On August 6, 1880, forty miles north of the site of present Van Horn, black soldiers of the Tenth United States Cavalry and a detachment of the Twenty-fourth United States Infantry fought Victorio in the climactic engagement of the Apache leader's incursion into West Texas. Since leaving the Mescalero Reservation near Fort Stanton, New Mexico, the previous August, the Apaches had raided back and forth across the international boundary, pillaging settlements in Chihuahua and New Mexico and causing alarm in the remote reaches of Texas. In late July 1880 Victorio and 125 to 150 of his followers crossed the Rio Grande, intending either to return to the vicinity of their former reservation or to find refuge in the rugged Guadalupe Mountains on the Texas-New Mexico border. Col. Benjamin H. Grierson, commanding the Tenth Cavalry and the District of the Pecos, decided not to pursue Victorio, but rather stationed troops at strategic waterholes and crossings, knowing that the Indians could not pass through the dry Trans-Pecos without water. On July 30 he repulsed the band at the battle of Tinaja de las Palmas, south of the site of present Sierra Blanca. Victorio withdrew into Mexico to regroup, but soon reappeared north of the river.
On August 3 Cpl. Asa Weaver of Company H, Tenth Cavalry, and a small detail of soldiers and scouts skirmished with the Indians near Alamo Springs between the Eagle and Van Horn mountains. That evening Grierson marched northeast from Eagle Springs to intercept the Apaches near Van Horn's Wells. Learning that Victorio had veered off to the northwest, at 3 A.M. on August 5 Grierson broke camp ten miles southeast of the wells and set out in pursuit with five companies of the Tenth Cavalry, numbering 170 officers and men. Capt. John C. Gilmore and twenty-five men of Company H, Twenty-fourth Infantry, remained behind to protect the supply train. Screened by mountains on the west, the cavalry paralleled the Indians' line of march, covering sixty-five miles in less than twenty-one hours. Around midnight the troopers arrived at Rattlesnake Springs, in the broad valley that separates the Sierra Diablo on the west and the Delaware and Apache mountains on the east. Remarkably, the cavalrymen had outmarched their fast-moving foe. Colonel Grierson, accompanied by his seventeen-year-old son, Robert, aide-de-camp Lt. William H. Beck, surgeon B. F. Kingsley, two ambulances, and a wagon, caught up with his command at 3:30 A.M. on August 6 and set up camp at the spring. Evidently Grierson took no direct part in the subsequent engagement.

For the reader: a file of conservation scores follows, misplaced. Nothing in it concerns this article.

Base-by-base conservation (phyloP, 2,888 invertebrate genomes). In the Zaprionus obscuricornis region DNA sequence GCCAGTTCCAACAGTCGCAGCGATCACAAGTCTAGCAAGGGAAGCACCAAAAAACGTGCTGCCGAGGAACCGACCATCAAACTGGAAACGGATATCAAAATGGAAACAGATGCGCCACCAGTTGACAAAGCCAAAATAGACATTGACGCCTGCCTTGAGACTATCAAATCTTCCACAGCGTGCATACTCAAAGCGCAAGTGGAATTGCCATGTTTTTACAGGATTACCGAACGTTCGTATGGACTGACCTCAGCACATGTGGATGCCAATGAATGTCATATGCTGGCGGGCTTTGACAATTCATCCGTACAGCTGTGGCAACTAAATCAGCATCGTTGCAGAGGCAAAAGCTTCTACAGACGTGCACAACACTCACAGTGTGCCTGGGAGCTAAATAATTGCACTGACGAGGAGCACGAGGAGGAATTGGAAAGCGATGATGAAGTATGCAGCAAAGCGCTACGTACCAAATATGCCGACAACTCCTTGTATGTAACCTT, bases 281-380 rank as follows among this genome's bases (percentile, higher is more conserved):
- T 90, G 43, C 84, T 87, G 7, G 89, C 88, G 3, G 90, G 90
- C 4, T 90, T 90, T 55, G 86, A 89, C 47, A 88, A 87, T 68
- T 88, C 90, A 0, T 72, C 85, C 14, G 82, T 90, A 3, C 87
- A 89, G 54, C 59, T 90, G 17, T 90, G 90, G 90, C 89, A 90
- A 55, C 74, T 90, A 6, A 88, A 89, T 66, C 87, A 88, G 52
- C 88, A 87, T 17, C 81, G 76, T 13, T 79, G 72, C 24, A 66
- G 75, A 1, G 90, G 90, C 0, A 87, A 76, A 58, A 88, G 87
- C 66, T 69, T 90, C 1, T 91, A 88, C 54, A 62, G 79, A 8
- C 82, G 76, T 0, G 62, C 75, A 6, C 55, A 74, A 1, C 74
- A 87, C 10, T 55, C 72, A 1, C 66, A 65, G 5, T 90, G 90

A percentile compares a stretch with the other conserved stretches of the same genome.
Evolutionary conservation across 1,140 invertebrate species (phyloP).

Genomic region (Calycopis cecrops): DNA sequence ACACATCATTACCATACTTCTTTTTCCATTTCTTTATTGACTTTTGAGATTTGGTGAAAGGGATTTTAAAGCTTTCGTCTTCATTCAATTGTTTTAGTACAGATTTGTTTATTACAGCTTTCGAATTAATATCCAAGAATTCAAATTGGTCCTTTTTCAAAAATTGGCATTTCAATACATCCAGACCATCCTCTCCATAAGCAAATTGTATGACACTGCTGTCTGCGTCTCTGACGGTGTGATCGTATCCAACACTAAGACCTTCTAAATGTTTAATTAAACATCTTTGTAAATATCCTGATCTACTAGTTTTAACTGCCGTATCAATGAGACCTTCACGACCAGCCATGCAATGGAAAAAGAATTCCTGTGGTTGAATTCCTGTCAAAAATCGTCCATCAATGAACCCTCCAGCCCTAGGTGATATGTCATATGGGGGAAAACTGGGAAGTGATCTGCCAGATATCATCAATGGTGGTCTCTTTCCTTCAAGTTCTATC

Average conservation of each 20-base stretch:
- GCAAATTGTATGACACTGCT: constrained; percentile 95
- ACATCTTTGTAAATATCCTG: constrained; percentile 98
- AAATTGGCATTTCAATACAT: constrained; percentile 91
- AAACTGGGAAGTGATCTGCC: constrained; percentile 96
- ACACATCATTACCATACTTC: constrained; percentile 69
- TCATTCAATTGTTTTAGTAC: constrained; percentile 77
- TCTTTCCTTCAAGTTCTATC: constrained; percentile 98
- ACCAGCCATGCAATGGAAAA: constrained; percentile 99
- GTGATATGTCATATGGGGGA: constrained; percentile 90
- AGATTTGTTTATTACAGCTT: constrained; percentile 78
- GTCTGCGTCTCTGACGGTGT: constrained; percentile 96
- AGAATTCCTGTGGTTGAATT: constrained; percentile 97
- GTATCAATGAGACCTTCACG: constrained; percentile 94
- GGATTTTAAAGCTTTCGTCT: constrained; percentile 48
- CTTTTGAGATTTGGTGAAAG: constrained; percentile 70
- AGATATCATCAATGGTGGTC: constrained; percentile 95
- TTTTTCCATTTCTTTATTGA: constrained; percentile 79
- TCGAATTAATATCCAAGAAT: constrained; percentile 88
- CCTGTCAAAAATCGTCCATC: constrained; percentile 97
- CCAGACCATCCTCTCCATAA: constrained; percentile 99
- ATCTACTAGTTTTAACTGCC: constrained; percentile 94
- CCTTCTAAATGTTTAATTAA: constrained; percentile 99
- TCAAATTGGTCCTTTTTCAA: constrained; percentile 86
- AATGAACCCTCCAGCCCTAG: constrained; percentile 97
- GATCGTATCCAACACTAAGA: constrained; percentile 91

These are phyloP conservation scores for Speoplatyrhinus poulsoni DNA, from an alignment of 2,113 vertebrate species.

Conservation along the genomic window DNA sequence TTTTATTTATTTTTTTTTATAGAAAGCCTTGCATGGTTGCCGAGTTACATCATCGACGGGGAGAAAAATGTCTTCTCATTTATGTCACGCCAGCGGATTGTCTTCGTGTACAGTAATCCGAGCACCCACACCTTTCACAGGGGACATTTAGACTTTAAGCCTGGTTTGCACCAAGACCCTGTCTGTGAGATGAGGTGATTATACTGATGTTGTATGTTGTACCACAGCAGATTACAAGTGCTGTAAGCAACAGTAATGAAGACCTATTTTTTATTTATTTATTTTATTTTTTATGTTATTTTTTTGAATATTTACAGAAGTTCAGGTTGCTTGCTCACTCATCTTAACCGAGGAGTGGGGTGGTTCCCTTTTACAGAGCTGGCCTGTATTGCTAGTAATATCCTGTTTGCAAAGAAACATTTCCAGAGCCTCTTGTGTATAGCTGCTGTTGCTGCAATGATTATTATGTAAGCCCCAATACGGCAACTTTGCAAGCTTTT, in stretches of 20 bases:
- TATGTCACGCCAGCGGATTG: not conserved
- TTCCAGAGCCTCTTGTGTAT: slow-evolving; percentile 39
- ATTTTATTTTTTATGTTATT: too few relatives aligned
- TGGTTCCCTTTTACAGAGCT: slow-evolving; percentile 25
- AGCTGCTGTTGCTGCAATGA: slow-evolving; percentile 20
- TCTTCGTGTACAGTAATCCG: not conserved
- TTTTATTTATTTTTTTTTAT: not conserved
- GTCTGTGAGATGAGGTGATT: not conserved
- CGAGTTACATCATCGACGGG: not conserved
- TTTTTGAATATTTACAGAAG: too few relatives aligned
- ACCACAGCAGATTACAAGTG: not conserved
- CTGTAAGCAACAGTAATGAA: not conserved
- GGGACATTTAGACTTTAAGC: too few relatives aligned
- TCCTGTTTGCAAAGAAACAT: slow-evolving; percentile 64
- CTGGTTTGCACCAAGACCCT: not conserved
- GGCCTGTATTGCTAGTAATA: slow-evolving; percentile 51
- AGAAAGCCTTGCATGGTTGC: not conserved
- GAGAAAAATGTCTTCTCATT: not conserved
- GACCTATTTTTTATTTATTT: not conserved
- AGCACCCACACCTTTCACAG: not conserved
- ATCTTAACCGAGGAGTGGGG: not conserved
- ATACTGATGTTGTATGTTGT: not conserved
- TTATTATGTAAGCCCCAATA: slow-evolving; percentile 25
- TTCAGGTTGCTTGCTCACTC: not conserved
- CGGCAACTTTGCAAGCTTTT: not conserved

The fight on August 6 unfolded haphazardly. While Capt. Nicholas Nolan's Company A scouted the passes through the mountains, Capt. Charles Viele positioned companies C and G in Rattlesnake Canyon guarding the approaches to the spring. At two o'clock in the afternoon, his men opened fire at a distance and halted the cautious advance of Victorio's warriors. The Indians reorganized and were working their way around the soldiers, when Capt. Louis H. Carpenter appeared on the scene with companies H and B and drove them back into the hills and arroyos. About 4 P.M. Captain Gilmore and the supply train rounded a point of mountains to the southeast. A small party of Indians attacked the wagons, but quickly withdrew under fire from the infantry and cavalry escort. An attempt to scatter the soldiers' packmules near the springs likewise failed, and Victorio retreated into the mountains. Pvt. Wesley Hardy of Company H, Tenth Cavalry, was reported missing in the engagement, and some sources reported that possibly three other troops were killed. Reports on Indian losses varied from four killed to up to thirty casualties for the combined fight at Tinaja and Rattlesnake Springs.
Although scarcely more than a skirmish, the fight at Rattlesnake Springs was important in convincing Victorio to abandon the Trans-Pecos. On August 7 Capt. Thomas C. Lebo reported to Grierson that four days earlier his Company K had located and destroyed the Indians' supply camp in the Sierra Diablo. Twice defeated, hungry, and denied access to water holes, Victorio abandoned his effort to return to New Mexico and fled back across the Rio Grande. On October 15 Mexican forces killed him in the Tres Castillos Mountains. Victorio's death ended the Indian threat to West Texas.